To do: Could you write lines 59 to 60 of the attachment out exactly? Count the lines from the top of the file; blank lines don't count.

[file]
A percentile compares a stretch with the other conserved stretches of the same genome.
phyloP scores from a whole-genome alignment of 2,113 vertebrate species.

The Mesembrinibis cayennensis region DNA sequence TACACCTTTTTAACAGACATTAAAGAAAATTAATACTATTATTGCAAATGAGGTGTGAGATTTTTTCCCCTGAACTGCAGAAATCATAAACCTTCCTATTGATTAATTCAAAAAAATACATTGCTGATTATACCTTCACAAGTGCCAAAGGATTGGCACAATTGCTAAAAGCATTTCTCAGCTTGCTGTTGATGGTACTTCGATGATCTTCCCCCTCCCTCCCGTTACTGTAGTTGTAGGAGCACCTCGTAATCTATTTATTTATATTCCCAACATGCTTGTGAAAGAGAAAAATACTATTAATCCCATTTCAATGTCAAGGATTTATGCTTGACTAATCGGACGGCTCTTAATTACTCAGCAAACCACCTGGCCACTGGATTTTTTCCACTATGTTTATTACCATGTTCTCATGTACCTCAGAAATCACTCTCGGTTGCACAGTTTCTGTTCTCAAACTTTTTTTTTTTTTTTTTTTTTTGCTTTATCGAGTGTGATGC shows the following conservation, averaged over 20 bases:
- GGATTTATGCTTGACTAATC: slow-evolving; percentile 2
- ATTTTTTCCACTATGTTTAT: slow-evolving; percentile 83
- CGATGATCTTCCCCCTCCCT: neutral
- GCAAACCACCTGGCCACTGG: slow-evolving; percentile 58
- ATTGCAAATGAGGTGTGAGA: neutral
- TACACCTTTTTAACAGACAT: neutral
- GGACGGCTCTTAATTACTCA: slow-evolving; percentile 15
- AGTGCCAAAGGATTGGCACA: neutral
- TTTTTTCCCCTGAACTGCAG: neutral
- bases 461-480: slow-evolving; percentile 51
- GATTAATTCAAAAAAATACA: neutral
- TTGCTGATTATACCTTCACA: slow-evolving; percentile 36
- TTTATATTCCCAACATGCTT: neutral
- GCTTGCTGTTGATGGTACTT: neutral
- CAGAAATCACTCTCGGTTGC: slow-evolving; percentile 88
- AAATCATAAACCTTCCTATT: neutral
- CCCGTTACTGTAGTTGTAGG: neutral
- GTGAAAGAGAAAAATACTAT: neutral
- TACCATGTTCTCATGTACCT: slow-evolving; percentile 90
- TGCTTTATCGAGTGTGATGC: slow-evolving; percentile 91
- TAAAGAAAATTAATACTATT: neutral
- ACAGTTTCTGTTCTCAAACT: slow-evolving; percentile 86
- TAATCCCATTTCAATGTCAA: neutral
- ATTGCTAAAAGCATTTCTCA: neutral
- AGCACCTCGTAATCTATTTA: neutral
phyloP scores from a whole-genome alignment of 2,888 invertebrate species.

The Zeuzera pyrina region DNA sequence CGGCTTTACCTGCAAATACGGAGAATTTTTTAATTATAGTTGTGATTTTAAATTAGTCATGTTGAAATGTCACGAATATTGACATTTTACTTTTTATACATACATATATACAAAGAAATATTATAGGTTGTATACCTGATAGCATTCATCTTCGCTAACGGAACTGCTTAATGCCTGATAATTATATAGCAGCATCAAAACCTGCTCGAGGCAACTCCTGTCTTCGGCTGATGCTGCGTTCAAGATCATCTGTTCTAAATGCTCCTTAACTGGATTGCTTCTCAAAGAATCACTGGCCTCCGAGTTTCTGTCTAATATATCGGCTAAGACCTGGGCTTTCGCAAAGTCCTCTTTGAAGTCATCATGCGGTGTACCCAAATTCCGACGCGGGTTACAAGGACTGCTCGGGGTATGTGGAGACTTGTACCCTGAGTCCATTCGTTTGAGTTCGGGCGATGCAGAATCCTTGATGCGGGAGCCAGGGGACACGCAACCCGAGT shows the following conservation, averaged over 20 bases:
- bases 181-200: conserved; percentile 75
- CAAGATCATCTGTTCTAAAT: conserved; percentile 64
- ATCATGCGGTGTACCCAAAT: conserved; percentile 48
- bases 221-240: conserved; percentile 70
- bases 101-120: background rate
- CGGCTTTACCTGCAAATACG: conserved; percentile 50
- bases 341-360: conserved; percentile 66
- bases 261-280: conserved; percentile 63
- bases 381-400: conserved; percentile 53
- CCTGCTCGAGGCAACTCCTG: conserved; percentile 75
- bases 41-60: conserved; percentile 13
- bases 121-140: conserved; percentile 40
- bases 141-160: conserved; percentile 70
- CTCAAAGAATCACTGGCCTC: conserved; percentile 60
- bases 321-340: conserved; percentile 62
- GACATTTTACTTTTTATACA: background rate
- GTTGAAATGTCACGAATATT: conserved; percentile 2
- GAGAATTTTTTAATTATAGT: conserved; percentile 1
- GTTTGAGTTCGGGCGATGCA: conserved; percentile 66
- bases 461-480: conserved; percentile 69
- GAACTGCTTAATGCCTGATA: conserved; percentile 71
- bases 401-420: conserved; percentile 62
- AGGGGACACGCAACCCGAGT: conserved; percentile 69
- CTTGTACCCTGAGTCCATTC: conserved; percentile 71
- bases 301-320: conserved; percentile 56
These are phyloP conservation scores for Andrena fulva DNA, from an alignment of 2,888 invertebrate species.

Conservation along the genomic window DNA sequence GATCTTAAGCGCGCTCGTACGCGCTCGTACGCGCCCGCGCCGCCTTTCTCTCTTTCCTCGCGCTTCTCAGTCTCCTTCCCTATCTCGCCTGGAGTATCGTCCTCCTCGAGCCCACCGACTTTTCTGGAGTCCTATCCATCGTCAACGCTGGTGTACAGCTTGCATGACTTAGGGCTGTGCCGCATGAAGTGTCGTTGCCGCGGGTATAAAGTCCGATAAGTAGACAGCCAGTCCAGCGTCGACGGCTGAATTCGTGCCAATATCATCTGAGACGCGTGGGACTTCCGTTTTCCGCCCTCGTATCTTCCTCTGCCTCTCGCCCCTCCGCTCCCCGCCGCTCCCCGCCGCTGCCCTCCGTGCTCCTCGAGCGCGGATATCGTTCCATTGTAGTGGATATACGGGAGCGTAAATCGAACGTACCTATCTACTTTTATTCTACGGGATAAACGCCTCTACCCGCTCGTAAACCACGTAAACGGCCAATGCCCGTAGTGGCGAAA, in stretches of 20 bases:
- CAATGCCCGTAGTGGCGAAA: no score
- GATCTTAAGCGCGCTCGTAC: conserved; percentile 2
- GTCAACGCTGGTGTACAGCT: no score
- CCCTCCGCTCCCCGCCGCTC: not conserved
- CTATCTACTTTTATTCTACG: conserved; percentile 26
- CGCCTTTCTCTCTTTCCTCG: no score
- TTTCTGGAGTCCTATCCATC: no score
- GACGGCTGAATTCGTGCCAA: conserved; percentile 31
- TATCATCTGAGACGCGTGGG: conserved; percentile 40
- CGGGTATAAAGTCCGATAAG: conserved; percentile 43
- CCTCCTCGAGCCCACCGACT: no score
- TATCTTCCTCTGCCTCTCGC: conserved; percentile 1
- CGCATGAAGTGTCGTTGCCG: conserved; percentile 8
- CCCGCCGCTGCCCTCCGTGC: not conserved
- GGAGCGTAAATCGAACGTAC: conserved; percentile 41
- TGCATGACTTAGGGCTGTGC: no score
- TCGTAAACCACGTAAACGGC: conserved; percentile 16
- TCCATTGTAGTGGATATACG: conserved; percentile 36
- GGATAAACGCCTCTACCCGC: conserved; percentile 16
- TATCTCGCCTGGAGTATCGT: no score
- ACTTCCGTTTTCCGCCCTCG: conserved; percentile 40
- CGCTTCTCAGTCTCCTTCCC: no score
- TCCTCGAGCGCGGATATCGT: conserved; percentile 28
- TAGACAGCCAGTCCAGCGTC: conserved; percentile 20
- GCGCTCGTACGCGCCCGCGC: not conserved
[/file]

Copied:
- GATCTTAAGCGCGCTCGTAC: conserved; percentile 2
- GTCAACGCTGGTGTACAGCT: no score